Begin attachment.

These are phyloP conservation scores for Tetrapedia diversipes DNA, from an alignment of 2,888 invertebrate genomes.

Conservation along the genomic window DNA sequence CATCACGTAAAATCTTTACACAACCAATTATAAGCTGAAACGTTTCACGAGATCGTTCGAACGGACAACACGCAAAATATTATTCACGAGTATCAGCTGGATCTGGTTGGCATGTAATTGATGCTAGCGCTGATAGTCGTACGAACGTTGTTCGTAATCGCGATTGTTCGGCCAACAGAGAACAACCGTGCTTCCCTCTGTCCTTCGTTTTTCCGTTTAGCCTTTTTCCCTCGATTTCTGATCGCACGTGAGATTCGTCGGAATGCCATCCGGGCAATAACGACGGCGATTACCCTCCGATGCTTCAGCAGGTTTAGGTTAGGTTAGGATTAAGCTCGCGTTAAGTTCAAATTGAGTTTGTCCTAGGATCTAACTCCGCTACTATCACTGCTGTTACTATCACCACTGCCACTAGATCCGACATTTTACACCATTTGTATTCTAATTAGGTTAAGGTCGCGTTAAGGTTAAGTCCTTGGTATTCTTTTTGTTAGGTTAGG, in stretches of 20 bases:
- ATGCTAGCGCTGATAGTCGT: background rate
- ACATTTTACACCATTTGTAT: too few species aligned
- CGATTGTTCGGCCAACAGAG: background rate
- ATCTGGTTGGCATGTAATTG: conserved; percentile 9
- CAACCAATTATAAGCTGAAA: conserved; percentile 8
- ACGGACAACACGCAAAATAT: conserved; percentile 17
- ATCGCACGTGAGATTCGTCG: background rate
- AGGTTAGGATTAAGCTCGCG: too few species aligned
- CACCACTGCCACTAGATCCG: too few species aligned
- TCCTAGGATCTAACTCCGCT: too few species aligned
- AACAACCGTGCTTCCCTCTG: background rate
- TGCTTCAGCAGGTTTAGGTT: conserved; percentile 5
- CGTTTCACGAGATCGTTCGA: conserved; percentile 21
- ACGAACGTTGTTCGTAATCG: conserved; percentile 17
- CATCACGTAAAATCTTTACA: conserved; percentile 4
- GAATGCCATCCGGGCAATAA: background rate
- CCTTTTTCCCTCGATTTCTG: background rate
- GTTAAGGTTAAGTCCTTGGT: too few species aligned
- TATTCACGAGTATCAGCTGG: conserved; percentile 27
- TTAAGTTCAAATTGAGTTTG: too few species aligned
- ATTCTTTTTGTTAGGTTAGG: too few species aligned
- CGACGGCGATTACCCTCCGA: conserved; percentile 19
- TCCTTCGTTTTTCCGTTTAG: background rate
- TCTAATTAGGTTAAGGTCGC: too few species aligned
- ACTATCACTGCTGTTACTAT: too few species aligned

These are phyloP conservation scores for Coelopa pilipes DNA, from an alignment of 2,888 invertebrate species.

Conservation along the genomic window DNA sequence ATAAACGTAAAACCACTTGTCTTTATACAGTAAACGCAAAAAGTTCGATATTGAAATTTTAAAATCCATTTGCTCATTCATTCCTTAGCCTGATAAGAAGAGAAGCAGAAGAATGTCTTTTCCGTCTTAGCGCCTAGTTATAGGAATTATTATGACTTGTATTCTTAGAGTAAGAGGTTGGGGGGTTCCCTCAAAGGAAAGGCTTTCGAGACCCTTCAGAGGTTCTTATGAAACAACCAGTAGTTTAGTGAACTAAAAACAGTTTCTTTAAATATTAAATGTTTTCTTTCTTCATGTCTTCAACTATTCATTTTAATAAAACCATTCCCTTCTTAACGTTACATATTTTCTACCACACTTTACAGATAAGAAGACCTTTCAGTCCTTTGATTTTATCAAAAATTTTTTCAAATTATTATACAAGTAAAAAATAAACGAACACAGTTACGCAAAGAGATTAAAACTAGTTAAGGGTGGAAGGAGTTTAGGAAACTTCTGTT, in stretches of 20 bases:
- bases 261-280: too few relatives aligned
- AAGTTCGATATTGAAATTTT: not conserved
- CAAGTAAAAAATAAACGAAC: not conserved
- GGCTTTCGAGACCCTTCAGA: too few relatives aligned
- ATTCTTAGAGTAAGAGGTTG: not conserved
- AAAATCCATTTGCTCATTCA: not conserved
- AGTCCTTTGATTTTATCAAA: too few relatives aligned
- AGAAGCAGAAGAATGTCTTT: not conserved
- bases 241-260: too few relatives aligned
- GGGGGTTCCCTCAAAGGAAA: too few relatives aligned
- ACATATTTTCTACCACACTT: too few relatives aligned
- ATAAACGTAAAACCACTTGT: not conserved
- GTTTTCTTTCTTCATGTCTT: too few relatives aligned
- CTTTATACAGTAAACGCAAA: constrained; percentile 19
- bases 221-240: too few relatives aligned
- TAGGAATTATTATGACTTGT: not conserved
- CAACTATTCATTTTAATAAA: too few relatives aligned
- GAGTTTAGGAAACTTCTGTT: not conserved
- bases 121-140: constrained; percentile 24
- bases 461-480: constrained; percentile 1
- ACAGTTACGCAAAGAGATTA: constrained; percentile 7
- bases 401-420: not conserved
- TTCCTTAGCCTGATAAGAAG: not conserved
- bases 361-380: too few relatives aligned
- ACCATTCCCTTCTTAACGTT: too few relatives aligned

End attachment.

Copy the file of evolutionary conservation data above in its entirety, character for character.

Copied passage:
These are phyloP conservation scores for Tetrapedia diversipes DNA, from an alignment of 2,888 invertebrate genomes.

Conservation along the genomic window DNA sequence CATCACGTAAAATCTTTACACAACCAATTATAAGCTGAAACGTTTCACGAGATCGTTCGAACGGACAACACGCAAAATATTATTCACGAGTATCAGCTGGATCTGGTTGGCATGTAATTGATGCTAGCGCTGATAGTCGTACGAACGTTGTTCGTAATCGCGATTGTTCGGCCAACAGAGAACAACCGTGCTTCCCTCTGTCCTTCGTTTTTCCGTTTAGCCTTTTTCCCTCGATTTCTGATCGCACGTGAGATTCGTCGGAATGCCATCCGGGCAATAACGACGGCGATTACCCTCCGATGCTTCAGCAGGTTTAGGTTAGGTTAGGATTAAGCTCGCGTTAAGTTCAAATTGAGTTTGTCCTAGGATCTAACTCCGCTACTATCACTGCTGTTACTATCACCACTGCCACTAGATCCGACATTTTACACCATTTGTATTCTAATTAGGTTAAGGTCGCGTTAAGGTTAAGTCCTTGGTATTCTTTTTGTTAGGTTAGG, in stretches of 20 bases:
- ATGCTAGCGCTGATAGTCGT: background rate
- ACATTTTACACCATTTGTAT: too few species aligned
- CGATTGTTCGGCCAACAGAG: background rate
- ATCTGGTTGGCATGTAATTG: conserved; percentile 9
- CAACCAATTATAAGCTGAAA: conserved; percentile 8
- ACGGACAACACGCAAAATAT: conserved; percentile 17
- ATCGCACGTGAGATTCGTCG: background rate
- AGGTTAGGATTAAGCTCGCG: too few species aligned
- CACCACTGCCACTAGATCCG: too few species aligned
- TCCTAGGATCTAACTCCGCT: too few species aligned
- AACAACCGTGCTTCCCTCTG: background rate
- TGCTTCAGCAGGTTTAGGTT: conserved; percentile 5
- CGTTTCACGAGATCGTTCGA: conserved; percentile 21
- ACGAACGTTGTTCGTAATCG: conserved; percentile 17
- CATCACGTAAAATCTTTACA: conserved; percentile 4
- GAATGCCATCCGGGCAATAA: background rate
- CCTTTTTCCCTCGATTTCTG: background rate
- GTTAAGGTTAAGTCCTTGGT: too few species aligned
- TATTCACGAGTATCAGCTGG: conserved; percentile 27
- TTAAGTTCAAATTGAGTTTG: too few species aligned
- ATTCTTTTTGTTAGGTTAGG: too few species aligned
- CGACGGCGATTACCCTCCGA: conserved; percentile 19
- TCCTTCGTTTTTCCGTTTAG: background rate
- TCTAATTAGGTTAAGGTCGC: too few species aligned
- ACTATCACTGCTGTTACTAT: too few species aligned

These are phyloP conservation scores for Coelopa pilipes DNA, from an alignment of 2,888 invertebrate species.

Conservation along the genomic window DNA sequence ATAAACGTAAAACCACTTGTCTTTATACAGTAAACGCAAAAAGTTCGATATTGAAATTTTAAAATCCATTTGCTCATTCATTCCTTAGCCTGATAAGAAGAGAAGCAGAAGAATGTCTTTTCCGTCTTAGCGCCTAGTTATAGGAATTATTATGACTTGTATTCTTAGAGTAAGAGGTTGGGGGGTTCCCTCAAAGGAAAGGCTTTCGAGACCCTTCAGAGGTTCTTATGAAACAACCAGTAGTTTAGTGAACTAAAAACAGTTTCTTTAAATATTAAATGTTTTCTTTCTTCATGTCTTCAACTATTCATTTTAATAAAACCATTCCCTTCTTAACGTTACATATTTTCTACCACACTTTACAGATAAGAAGACCTTTCAGTCCTTTGATTTTATCAAAAATTTTTTCAAATTATTATACAAGTAAAAAATAAACGAACACAGTTACGCAAAGAGATTAAAACTAGTTAAGGGTGGAAGGAGTTTAGGAAACTTCTGTT, in stretches of 20 bases:
- bases 261-280: too few relatives aligned
- AAGTTCGATATTGAAATTTT: not conserved
- CAAGTAAAAAATAAACGAAC: not conserved
- GGCTTTCGAGACCCTTCAGA: too few relatives aligned
- ATTCTTAGAGTAAGAGGTTG: not conserved
- AAAATCCATTTGCTCATTCA: not conserved
- AGTCCTTTGATTTTATCAAA: too few relatives aligned
- AGAAGCAGAAGAATGTCTTT: not conserved
- bases 241-260: too few relatives aligned
- GGGGGTTCCCTCAAAGGAAA: too few relatives aligned
- ACATATTTTCTACCACACTT: too few relatives aligned
- ATAAACGTAAAACCACTTGT: not conserved
- GTTTTCTTTCTTCATGTCTT: too few relatives aligned
- CTTTATACAGTAAACGCAAA: constrained; percentile 19
- bases 221-240: too few relatives aligned
- TAGGAATTATTATGACTTGT: not conserved
- CAACTATTCATTTTAATAAA: too few relatives aligned
- GAGTTTAGGAAACTTCTGTT: not conserved
- bases 121-140: constrained; percentile 24
- bases 461-480: constrained; percentile 1
- ACAGTTACGCAAAGAGATTA: constrained; percentile 7
- bases 401-420: not conserved
- TTCCTTAGCCTGATAAGAAG: not conserved
- bases 361-380: too few relatives aligned
- ACCATTCCCTTCTTAACGTT: too few relatives aligned